Marian bent the toy and made one end sharp. She dug it into her wrist. She was 16 years old and in such emotional pain that the pain from that cut actually felt good.
Marian stopped after a short scrape. The moment could have ended there. She could have hidden the cut under her clothing and escaped any consequences.
But Marian reported herself to staff. She still isn’t sure why. But that moment proved a major turning point in her recovery. She recognized the thing she was doing to feel better was wrong and she stopped herself.
When a resident attempts self-harm or has a manic episode, Orchard Place staff isolate the child in a quiet room. They can’t leave until they’ve calmed down.
A therapist visited Marian in the quiet room. The therapist told her this would be the last time she cut herself. All Marian needed to do was decide that it was never going to happen again.
There were going to be good days and bad days, of course, but today was the last day she hurt herself if she wanted it to be, the therapist said.
This resonated with Marian. From that day forward, slowly but steadily, Marian started getting better.
At Orchard Place, Marion found fellowship with a group of peers who struggled through battles with their own brain chemistry.
For the first time in her life, she felt like she wasn’t alone in the world. She found fellow travelers.
Visits home became more pleasant and happy, though the return to Orchard Place was always sad. On one visit home, Marian cleaned her grandfather’s home without being asked.
That was when Julie Hall knew her daughter was finding her true self.
Marian was released to return home in September 2014 after a full year at Orchard Place.
Most of her friends from school before Orchard Place had moved on with their lives. But Marian remained close with her Orchard Place friends and still hangs out with most of them today.
Marian was shopping at Jordan Creek with one of her Orchard Place friends. The friend stopped them and asked what was wrong with their clothes.
Marian thought they looked fine. Her friend noted, however, that Marian had a hoodie on with the string in – a no-no at Orchard Place. And her friend was wearing a tank top, also banned garb.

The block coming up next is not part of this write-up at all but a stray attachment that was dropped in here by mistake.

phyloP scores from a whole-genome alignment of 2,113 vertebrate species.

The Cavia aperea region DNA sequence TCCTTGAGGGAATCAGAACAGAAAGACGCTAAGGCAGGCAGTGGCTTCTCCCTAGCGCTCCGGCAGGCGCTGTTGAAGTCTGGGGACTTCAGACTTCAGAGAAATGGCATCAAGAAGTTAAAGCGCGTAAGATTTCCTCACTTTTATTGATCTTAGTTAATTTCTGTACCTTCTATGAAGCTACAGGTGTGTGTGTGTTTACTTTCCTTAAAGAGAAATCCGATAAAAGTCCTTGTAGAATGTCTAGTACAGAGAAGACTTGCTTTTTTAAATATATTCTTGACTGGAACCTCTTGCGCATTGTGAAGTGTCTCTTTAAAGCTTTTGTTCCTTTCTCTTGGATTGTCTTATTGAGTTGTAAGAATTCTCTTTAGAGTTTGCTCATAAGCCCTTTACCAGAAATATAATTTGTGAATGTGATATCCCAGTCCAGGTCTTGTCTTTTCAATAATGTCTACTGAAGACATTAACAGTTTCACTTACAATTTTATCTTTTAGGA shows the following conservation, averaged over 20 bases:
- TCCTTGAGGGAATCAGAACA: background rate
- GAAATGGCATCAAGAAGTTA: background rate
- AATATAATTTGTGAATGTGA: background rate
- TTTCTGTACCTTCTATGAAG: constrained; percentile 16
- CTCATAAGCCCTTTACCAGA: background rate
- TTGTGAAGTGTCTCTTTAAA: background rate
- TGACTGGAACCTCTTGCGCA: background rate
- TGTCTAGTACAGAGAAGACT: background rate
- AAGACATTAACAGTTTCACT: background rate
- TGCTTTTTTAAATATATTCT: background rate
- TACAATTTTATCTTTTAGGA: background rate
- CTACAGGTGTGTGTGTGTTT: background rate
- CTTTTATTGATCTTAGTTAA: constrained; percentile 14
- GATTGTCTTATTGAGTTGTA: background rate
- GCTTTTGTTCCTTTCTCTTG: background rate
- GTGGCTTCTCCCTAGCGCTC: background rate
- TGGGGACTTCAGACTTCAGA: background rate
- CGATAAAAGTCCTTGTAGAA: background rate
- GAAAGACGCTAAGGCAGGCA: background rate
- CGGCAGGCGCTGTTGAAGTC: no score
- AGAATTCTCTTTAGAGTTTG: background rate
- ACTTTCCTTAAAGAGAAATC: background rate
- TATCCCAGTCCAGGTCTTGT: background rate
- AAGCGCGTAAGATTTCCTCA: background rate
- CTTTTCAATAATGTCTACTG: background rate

The pair laughed and reveled in their freedom.
Marian is enrolled in an online school. She will earn her high school diploma in about a year. Her childhood dream was to attend the University of Iowa and then Yale University Law School.
Marian wants to be a sex crime prosecutor similar to her TV hero, Olivia Benson from “Law & Order: SVU.”
She still has some bad days, but not as intense as before. She’s better at recognizing when her mental status is wavering.
Marian recently started medicine for attention deficit disorder. The formula for good mental health is a tricky equation. Adjustments are constant. The mind is always a work in progress.
Marian tells her story without holding back. She wants to remove the stigma from mental health issues.
And she’s also worried about Gov. Terry Branstad’s assault on mental health care in the state.
State funding is drying up. Facilities are closing in moves that favor frugality over humanity.
Orchard Place has already closed one of its five residential houses because of funding problems. Stays for chronically ill youth are getting shorter.
The facility runs the risk of becoming less of a long-term treatment center and more of an emergency shelter.
Marian is better, but she is not content to leave behind her fellow travelers on the journey to mental health.
“Orchard Place saved my life,” Marian said. “We need it to be there to save the other people who are like me, too.”
Daniel P. Finney, the Register's Metro Voice columnist, is a Drake University alumnus who grew up in Winterset and east Des Moines. Reach him at 515-284-8144 or firstname.lastname@example.org. Twitter: @newsmanone.
FOR MORE INFORMATION
To learn more about Orchard Place and its programs or to make a donation, visitwww.orchardplace.org.